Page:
And Abraham rose up early in the morning, and took bread, and a bottle of water, and gave [it] unto Hagar, putting [it] on her shoulder, and the child, and (f) sent her away: and she departed, and wandered in the wilderness of Beersheba.

(f) True faith renounces all natural affections to obey God's commandment.

Cross-Reference Topical ResearchStrong's Concordance
am 2112, bc 1892

rose up:

Genesis 19:27 And Abraham gat up early in the morning to the place where he stood before the LORD:
Genesis 22:3 And Abraham rose up early in the morning, and saddled his ass, and took two of his young men with him, and Isaac his son, and clave the wood for the burnt offering, and rose up, and went unto the place of which God had told him.
Genesis 24:54 And they did eat and drink, he and the men that [were] with him, and tarried all night; and they rose up in the morning, and he said, Send me away unto my master.
Genesis 26:31 And they rose up betimes in the morning, and sware one to another: and Isaac sent them away, and they departed from him in peace.
Psalms 119:60 I made haste, and delayed not to keep thy commandments.
Proverbs 27:14 He that blesseth his friend with a loud voice, rising early in the morning, it shall be counted a curse to him.
Ecclesiastes 9:10 Whatsoever thy hand findeth to do, do [it] with thy might; for [there is] no work, nor device, nor knowledge, nor wisdom, in the grave, whither thou goest.

took:

Genesis 25:6 But unto the sons of the concubines, which Abraham had, Abraham gave gifts, and sent them away from Isaac his son, while he yet lived, eastward, unto the east country.
Genesis 36:6-7 And Esau took his wives, and his sons, and his daughters, and all the persons of his house, and his cattle, and all his beasts, and all his substance, which he had got in the land of Canaan; and went into the country from the face of his brother Jacob. ... For their riches were more than that they might dwell together; and the land wherein they were strangers could not bear them because of their cattle.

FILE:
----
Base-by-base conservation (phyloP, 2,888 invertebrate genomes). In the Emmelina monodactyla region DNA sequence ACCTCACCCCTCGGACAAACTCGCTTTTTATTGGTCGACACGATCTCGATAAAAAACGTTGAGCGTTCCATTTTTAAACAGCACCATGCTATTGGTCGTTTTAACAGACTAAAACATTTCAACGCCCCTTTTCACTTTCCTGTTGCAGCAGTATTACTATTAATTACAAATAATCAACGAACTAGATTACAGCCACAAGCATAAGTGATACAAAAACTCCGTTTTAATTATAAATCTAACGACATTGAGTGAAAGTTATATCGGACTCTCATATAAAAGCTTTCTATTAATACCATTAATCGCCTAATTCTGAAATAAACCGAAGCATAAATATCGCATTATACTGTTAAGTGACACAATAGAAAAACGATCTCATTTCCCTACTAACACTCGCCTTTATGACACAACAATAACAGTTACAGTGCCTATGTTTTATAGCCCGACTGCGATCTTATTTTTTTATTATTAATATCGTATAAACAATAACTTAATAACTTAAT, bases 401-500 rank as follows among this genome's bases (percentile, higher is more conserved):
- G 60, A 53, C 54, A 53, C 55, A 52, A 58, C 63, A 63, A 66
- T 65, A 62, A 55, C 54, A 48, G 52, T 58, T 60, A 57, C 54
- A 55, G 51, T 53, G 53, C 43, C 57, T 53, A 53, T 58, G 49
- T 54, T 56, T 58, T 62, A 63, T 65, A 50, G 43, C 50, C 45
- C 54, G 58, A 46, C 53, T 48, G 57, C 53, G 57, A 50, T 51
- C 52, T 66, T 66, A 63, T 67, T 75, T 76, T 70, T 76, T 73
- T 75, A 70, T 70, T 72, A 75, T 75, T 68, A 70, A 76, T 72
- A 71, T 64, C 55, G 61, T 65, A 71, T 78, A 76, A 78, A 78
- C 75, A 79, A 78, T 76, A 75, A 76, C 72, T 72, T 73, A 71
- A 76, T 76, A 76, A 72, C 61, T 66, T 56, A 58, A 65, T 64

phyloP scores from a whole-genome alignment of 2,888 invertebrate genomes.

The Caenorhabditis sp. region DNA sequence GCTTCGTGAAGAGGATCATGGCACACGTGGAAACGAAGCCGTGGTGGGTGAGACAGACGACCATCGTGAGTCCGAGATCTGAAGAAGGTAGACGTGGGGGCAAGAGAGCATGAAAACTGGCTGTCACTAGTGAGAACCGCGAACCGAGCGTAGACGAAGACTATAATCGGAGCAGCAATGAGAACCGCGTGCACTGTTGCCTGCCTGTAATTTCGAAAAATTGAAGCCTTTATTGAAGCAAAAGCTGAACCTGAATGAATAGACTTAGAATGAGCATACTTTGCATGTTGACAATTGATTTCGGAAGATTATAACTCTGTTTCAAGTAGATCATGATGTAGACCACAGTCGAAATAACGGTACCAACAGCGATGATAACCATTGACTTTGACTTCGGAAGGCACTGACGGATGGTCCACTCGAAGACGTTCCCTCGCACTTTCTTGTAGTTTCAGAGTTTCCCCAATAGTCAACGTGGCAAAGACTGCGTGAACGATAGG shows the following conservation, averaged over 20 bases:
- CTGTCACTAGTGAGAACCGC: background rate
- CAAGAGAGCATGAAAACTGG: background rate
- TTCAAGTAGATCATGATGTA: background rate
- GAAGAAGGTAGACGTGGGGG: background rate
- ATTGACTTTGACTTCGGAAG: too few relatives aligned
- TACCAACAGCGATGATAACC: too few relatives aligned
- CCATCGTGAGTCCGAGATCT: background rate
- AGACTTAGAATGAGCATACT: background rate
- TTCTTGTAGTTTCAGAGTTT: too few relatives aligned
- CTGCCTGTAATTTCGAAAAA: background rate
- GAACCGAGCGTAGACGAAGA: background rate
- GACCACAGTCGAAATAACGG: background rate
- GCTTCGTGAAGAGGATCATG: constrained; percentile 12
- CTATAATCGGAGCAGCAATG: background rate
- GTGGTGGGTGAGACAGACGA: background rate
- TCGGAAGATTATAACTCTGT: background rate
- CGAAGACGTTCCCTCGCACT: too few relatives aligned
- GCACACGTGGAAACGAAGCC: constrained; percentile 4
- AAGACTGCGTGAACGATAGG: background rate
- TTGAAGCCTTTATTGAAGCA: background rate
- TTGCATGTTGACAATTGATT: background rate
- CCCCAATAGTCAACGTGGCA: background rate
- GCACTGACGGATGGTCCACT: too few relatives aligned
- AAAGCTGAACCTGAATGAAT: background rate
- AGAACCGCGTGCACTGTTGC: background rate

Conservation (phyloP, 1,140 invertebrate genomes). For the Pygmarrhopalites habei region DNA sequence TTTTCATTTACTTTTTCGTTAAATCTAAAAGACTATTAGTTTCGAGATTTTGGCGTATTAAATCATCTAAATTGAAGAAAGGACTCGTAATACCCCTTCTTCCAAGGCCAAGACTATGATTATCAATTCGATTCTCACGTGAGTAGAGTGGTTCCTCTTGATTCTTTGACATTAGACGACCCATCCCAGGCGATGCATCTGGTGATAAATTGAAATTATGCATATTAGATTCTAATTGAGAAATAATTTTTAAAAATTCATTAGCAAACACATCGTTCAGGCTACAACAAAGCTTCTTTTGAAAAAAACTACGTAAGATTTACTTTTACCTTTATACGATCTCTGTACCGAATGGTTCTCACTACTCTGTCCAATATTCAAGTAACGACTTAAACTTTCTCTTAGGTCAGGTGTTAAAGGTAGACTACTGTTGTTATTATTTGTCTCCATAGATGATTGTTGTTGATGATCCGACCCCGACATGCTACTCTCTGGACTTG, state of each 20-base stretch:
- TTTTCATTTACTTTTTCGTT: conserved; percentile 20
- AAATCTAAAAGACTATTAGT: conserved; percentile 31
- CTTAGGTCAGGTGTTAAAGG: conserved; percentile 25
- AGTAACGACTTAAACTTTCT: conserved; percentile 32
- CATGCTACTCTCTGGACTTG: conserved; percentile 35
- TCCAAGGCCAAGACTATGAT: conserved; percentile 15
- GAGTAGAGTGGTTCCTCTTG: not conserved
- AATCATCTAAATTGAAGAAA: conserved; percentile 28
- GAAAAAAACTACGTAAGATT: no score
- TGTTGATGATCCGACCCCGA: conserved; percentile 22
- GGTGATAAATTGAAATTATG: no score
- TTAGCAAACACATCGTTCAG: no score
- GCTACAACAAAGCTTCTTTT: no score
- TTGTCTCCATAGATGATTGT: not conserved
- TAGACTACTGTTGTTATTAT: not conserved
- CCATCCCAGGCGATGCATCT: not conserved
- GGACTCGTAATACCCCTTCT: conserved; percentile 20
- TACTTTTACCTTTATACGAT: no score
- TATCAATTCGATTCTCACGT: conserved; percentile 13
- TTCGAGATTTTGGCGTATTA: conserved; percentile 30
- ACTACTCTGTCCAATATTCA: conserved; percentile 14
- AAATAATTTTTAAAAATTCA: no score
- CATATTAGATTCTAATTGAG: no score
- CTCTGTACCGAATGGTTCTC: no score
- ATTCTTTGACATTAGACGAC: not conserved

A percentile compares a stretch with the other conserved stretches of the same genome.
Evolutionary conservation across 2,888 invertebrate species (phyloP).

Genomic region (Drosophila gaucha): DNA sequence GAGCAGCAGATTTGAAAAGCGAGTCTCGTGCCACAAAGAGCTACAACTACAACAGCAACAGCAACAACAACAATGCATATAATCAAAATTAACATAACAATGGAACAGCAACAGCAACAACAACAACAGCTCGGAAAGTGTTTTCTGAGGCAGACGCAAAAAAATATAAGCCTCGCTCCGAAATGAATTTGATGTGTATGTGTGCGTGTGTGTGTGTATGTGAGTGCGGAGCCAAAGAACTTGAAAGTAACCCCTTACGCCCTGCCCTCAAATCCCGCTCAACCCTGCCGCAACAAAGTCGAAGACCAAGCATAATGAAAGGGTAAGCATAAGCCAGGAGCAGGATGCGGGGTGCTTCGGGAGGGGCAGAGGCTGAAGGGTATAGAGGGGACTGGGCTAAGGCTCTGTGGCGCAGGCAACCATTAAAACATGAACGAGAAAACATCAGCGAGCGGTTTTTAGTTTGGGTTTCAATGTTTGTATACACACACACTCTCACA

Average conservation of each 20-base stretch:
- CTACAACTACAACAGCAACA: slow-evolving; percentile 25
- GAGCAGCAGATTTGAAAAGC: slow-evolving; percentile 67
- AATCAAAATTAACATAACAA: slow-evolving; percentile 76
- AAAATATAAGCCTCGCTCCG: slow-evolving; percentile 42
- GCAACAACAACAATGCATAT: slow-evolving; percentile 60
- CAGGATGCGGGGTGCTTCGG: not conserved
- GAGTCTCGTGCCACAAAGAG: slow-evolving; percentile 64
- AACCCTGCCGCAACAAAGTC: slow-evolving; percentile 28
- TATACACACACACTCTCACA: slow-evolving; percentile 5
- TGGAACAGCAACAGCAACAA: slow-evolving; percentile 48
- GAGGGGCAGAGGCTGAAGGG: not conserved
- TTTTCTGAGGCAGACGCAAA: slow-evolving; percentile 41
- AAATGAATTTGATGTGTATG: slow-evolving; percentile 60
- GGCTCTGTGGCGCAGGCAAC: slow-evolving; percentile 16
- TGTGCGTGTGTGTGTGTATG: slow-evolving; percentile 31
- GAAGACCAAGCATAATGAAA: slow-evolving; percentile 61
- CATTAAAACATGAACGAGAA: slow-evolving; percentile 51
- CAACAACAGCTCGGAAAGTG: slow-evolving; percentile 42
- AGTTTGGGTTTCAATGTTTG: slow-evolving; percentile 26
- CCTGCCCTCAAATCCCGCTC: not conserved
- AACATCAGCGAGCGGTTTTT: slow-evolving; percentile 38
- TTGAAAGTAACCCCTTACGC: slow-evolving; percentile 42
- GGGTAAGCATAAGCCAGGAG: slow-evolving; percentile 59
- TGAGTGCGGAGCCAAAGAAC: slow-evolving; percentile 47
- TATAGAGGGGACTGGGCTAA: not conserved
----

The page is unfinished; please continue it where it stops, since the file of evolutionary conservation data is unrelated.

child:
Or, youth (See note on
Genesis 21:12 And God said unto Abraham, Let it not be grievous in thy sight because of the lad, and because of thy bondwoman; in all that Sarah hath said unto thee, hearken unto her voice; for in Isaac shall thy seed be called.
, and See note on
Genesis 21:20 And God was with the lad; and he grew, and dwelt in the wilderness, and became an archer.
), as Ishmael was now 16 or 17 years of age.

sent:

John 8:35 And the servant abideth not in the house for ever: [but] the Son abideth ever.

wandered:

Genesis 16:7 And the angel of the LORD found her by a fountain of water in the wilderness, by the fountain in the way to Shur.
Genesis 37:15 And a certain man found him, and, behold, [he was] wandering in the field: and the man asked him, saying, What seekest thou?
Psalms 107:4 They wandered in the wilderness in a solitary way; they found no city to dwell in.
Isaiah 16:8 For the fields of Heshbon languish, [and] the vine of Sibmah: the lords of the heathen have broken down the principal plants thereof, they are come [even] unto Jazer, they wandered [through] the wilderness: her branches are stretched out, they are gone over the sea.
Galatians 4:23-25 But he [who was] of the bondwoman was born after the flesh; but he of the freewoman [was] by promise. ... For this Agar is mount Sinai in Arabia, and answereth to Jerusalem which now is, and is in bondage with her children.

Beersheba:
So called when Moses wrote; but not before Abraham's covenant with Abimelech,
Genesis 21:31 Wherefore he called that place Beersheba; because there they sware both of them.
. Such instances of the figure prolepsis are not infrequent in the Pentateuch
Genesis 21:33 And [Abraham] planted a grove in Beersheba, and called there on the name of the LORD, the everlasting God.
Genesis 22:19 So Abraham returned unto his young men, and they rose up and went together to Beersheba; and Abraham dwelt at Beersheba.
Genesis 26:33 And he called it Shebah: therefore the name of the city [is] Beersheba unto this day.
Genesis 46:1 And Israel took his journey with all that he had, and came to Beersheba, and offered sacrifices unto the God of his father Isaac.
1 Kings 19:3 And when he saw [that], he arose, and went for his life, and came to Beersheba, which [belongeth] to Judah, and left his servant there.
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Gn 16:7; 19:27; 21:12, 20, 31, 33; 22:3, 19; 24:54; 25:6; 26:31, 33; 36:6; 37:15; 46:1. 1K 19:3. Ps 107:4; 119:60. Pv 27:14. Ec 9:10. Is 16:8. Jn 8:35. Ga 4:23.